The Concord and the space projects E.S.R.O. and E.L.D.O. also have their origins very largely in something similar, but they represented, and they represent now, an honest attempt to move away from the defence budget, to create technological fall-out and technological advance by means of a civilian project. I should have thought that for that reason they would have appealed to hon. Members opposite. They certainly appealed to us.

I say this to the right hon. Gentleman in all sincerity. The Americans are very good allies and, being half American, I trust and love them as no other foreign nation in the world. Make no mistake about it, however. When it comes to technological advance, they are not on the side of European technology. We need to recognise this fact. They will drive us out of the aircraft market if they can. They will drive us out of the space satellite market if they can and out of the generation of electricity by nuclear power if they can. They will do so, no doubt, by legitimate means, but if we care, as I care and as, I believe, hon. Members opposite care no less, for the real technological advance of this country, we are not going to let them do it.

Supersonic jet travel will come. The communications satellite will come and will multiply all over the face of the world the technological development and the commercial advance of mankind. Each time we talk of developing a new underdeveloped country, we are talking, if we are sincere—and I know that we are—about the industrialisation of that country. We are creating for ourselves potential commercial rivals in the field of conventional technology. The only way in which we can carry this thing through with honour, dignity and prosperity to our own people is in backing future enterprises of this kind, which cost hundreds of millions of £s, as they undoubtedly will, and some of which undoubtedly will fail. None the less, it is the greatest mistake to believe that the technological fall-out which ultimately we gain from such endeavours will not more than compensate us for those efforts.

If we are to abandon any one of these projects, the only thing with which it is legitimate to replace them is not something for the moment, not something in the short-term, not a device to get rid of some balance of payments crisis, but another project considered better in exactly the same class. I cannot help thinking that this decision was taken without adequate consultation. I do not like the way in which it was announced after literature of the kind to which I have referred was circulated during the election. I do not like the element of bad faith about it with regard to our French partner.

If we are to carry out projects of this kind, whether the Concord project or the E.S.R.O. or E.L.D.O. project, upon which much of the future of the aircraft and electronics industry will depend, it is no good believing that we can rely solely upon a market for the project when it is produced limited simply to this country. It is no good looking across the Atlantic in the hope that the United States may back us up, whether they will or not, 10 years from now. We have got to build upon the prospect of an assured market and the only place where we can look is the European Continent, where there are nations of equivalent or almost equivalent technological advance needing the same things in the same position vis-à-vis the United States and able to give us a joint market.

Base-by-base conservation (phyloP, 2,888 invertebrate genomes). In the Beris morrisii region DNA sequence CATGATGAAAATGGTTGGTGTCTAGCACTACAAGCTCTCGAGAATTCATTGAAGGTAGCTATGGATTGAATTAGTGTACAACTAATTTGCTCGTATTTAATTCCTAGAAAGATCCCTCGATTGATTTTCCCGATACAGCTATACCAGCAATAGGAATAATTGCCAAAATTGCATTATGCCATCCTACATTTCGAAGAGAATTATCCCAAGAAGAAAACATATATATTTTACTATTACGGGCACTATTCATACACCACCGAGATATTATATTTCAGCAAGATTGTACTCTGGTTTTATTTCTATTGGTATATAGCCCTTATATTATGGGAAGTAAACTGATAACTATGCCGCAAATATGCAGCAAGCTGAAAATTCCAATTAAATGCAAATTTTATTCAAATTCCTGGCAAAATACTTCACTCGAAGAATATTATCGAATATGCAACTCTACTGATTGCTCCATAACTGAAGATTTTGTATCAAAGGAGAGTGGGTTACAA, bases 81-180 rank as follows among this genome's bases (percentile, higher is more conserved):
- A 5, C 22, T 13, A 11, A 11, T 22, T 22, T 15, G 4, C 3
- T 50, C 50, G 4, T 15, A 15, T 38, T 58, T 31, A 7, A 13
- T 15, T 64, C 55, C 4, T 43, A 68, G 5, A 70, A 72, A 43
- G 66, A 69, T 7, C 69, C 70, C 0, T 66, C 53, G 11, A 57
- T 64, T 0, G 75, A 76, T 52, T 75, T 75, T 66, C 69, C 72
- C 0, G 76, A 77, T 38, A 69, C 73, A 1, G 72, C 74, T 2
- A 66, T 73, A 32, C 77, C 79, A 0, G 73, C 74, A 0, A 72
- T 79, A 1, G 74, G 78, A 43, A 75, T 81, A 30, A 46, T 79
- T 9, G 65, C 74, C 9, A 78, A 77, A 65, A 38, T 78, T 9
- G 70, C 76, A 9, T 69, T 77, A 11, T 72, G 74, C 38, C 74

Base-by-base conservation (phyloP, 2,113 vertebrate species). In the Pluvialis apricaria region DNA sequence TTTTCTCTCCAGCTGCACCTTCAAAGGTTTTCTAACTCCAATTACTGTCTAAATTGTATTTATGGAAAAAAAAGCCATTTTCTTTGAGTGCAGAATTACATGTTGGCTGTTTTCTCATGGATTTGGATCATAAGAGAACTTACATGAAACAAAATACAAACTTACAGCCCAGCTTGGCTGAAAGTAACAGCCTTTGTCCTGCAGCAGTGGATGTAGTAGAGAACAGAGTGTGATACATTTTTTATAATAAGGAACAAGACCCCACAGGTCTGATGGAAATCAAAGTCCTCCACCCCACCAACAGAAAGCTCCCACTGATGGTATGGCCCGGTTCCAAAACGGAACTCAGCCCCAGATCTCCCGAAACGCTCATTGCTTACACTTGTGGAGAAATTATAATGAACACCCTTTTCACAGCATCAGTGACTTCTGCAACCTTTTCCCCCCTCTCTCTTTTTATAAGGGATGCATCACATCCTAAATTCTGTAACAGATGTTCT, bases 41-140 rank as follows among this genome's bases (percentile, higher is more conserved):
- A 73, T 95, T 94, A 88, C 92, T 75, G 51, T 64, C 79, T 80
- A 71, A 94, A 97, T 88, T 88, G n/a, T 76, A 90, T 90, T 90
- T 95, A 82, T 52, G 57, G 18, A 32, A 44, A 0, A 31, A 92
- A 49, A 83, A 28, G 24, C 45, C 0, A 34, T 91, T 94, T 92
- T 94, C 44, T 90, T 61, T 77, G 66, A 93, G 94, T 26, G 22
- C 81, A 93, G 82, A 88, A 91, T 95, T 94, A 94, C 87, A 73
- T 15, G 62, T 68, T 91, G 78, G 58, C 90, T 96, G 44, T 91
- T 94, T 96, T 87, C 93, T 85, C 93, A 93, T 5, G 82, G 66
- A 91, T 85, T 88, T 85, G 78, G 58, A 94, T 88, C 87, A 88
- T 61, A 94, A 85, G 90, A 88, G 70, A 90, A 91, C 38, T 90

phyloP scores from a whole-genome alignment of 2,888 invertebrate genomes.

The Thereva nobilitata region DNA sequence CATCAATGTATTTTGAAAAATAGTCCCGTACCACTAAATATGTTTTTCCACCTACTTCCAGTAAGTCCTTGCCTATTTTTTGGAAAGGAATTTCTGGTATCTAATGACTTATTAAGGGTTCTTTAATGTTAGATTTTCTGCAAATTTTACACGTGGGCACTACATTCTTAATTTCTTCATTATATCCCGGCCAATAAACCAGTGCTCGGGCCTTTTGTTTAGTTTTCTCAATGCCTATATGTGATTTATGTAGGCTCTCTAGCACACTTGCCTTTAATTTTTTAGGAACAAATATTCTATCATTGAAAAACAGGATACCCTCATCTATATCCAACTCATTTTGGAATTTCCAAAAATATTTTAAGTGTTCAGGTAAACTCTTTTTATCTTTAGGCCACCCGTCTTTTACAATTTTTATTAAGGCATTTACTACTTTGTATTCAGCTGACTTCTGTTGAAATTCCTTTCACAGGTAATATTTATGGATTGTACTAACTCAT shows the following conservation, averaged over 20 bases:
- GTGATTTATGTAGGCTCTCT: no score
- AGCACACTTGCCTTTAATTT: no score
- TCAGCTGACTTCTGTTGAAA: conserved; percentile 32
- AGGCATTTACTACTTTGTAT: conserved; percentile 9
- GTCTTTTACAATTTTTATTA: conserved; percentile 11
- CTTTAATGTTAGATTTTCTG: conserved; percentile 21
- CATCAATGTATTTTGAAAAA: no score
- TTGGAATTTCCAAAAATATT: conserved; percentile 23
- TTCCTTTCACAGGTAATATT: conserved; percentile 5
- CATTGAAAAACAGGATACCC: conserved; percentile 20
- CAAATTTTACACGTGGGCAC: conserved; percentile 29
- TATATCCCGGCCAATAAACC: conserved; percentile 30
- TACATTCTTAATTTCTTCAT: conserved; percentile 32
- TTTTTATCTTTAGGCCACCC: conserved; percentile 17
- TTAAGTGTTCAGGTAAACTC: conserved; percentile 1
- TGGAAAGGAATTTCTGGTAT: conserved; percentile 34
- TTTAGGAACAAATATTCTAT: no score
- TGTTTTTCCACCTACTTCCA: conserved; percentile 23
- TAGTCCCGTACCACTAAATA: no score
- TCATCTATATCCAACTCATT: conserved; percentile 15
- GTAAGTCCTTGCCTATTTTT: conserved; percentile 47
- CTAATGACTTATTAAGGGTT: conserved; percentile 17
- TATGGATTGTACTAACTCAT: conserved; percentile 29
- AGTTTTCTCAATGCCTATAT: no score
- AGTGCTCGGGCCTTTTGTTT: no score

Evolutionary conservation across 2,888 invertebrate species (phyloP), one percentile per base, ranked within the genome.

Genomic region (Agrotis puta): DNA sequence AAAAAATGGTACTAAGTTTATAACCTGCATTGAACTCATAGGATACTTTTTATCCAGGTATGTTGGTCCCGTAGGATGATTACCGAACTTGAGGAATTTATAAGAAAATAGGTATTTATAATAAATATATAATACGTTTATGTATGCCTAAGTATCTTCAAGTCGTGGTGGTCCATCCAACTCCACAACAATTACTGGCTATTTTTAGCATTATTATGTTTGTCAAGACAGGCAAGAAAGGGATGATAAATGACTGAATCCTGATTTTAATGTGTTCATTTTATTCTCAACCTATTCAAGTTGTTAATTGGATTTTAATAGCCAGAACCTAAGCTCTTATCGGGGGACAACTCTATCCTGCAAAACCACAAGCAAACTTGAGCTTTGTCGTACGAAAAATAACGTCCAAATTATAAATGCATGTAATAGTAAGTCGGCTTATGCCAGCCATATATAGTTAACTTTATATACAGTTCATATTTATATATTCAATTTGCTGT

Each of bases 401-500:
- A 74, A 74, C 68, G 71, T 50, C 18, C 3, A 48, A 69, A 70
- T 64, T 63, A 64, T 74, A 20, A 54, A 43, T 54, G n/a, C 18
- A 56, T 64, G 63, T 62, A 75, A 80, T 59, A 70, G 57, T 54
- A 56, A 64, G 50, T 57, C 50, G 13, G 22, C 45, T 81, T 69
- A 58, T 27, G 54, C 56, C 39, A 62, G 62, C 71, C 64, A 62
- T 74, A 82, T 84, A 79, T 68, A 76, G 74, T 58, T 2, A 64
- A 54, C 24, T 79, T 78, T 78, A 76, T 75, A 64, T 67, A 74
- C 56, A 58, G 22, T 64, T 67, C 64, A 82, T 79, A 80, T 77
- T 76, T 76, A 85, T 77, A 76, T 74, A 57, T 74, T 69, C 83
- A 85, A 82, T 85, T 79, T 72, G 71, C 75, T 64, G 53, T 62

If we abandon this, if we abandon and tear up a contract which has been solemnly entered into, who will ever trust us again? Is it the French, the Germans or the Americans? Is it management or is it the trade unions who have been served up with stuff like this election literature? Who will trust us again? I beg the right hon. Gentleman to go back on his decision and think whether he has acted wisely.

I end with this simple reflection. There is a good deal more that I should like to say, but I do not wish to detain the House. I began by emphasising the economic importance of science and technology. It is not only a matter of economic importance. We are the heirs and guardians of a civilisation in which there are many different strands with their roots deeply sunk into the past. But rightly or wrongly, for good or for ill, science with technology is the one characteristic contribution to that civilisation which this generation has been able to make. It is not only an economic contribution. It is a contribution to the civilisation of our time. It is the spiritual insights, the academic disciplines, the honour and respect for truth, the ability dispassionately to weigh evidence, the refusal to sit down under practical failure which are part of our cultural as well as our economic heritage. By fragmenting it, the right hon. Gentleman has done no good service to the technology and science of this country.

It is not too late for the right hon. Gentleman to turn back. He knows that I am a critic of his, and I have made no bones about it, but I beg him to turn back from the course which he has set himself. Let him realise, first, that much more depends upon personal relations in this matter than public relations. Let him do more consulting and please, less insulting. [Interruption.] I have never called anybody a leper yet. Let the right hon. Gentleman, above all things, realise that this country does not want a presidential system of Government. He has, I believe, brought chaos into the organisation of science and technology by ill-considered action, and he has at any rate jeopardised, and may have ruined, a large section of the aircraft and electronics industry.